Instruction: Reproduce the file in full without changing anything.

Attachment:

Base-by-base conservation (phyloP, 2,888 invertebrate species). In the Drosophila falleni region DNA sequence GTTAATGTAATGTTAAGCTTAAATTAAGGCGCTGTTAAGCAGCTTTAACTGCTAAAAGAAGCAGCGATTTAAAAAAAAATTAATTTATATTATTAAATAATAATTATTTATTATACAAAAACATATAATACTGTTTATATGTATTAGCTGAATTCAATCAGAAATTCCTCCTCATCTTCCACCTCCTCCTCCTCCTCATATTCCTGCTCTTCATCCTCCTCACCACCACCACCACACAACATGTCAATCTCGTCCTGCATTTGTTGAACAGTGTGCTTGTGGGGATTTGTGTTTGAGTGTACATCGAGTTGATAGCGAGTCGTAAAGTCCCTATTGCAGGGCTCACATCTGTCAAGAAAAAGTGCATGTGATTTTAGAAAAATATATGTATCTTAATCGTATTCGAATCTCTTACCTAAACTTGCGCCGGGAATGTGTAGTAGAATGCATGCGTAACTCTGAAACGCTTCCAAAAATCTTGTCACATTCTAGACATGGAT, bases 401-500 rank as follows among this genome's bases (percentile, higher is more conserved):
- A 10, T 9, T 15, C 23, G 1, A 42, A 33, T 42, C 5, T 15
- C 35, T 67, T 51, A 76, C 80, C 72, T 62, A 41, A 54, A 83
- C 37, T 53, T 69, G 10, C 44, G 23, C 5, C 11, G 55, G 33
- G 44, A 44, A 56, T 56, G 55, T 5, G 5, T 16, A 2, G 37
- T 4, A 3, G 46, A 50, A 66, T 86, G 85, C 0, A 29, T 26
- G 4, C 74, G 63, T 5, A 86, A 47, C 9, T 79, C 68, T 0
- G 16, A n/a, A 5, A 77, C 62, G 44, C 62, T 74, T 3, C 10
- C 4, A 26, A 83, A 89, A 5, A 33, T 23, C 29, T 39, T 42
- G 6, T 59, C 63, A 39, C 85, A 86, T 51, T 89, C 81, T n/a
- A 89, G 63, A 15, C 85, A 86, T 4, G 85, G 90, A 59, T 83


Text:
Base-by-base conservation (phyloP, 2,888 invertebrate species). In the Drosophila falleni region DNA sequence GTTAATGTAATGTTAAGCTTAAATTAAGGCGCTGTTAAGCAGCTTTAACTGCTAAAAGAAGCAGCGATTTAAAAAAAAATTAATTTATATTATTAAATAATAATTATTTATTATACAAAAACATATAATACTGTTTATATGTATTAGCTGAATTCAATCAGAAATTCCTCCTCATCTTCCACCTCCTCCTCCTCCTCATATTCCTGCTCTTCATCCTCCTCACCACCACCACCACACAACATGTCAATCTCGTCCTGCATTTGTTGAACAGTGTGCTTGTGGGGATTTGTGTTTGAGTGTACATCGAGTTGATAGCGAGTCGTAAAGTCCCTATTGCAGGGCTCACATCTGTCAAGAAAAAGTGCATGTGATTTTAGAAAAATATATGTATCTTAATCGTATTCGAATCTCTTACCTAAACTTGCGCCGGGAATGTGTAGTAGAATGCATGCGTAACTCTGAAACGCTTCCAAAAATCTTGTCACATTCTAGACATGGAT, bases 401-500 rank as follows among this genome's bases (percentile, higher is more conserved):
- A 10, T 9, T 15, C 23, G 1, A 42, A 33, T 42, C 5, T 15
- C 35, T 67, T 51, A 76, C 80, C 72, T 62, A 41, A 54, A 83
- C 37, T 53, T 69, G 10, C 44, G 23, C 5, C 11, G 55, G 33
- G 44, A 44, A 56, T 56, G 55, T 5, G 5, T 16, A 2, G 37
- T 4, A 3, G 46, A 50, A 66, T 86, G 85, C 0, A 29, T 26
- G 4, C 74, G 63, T 5, A 86, A 47, C 9, T 79, C 68, T 0
- G 16, A n/a, A 5, A 77, C 62, G 44, C 62, T 74, T 3, C 10
- C 4, A 26, A 83, A 89, A 5, A 33, T 23, C 29, T 39, T 42
- G 6, T 59, C 63, A 39, C 85, A 86, T 51, T 89, C 81, T n/a
- A 89, G 63, A 15, C 85, A 86, T 4, G 85, G 90, A 59, T 83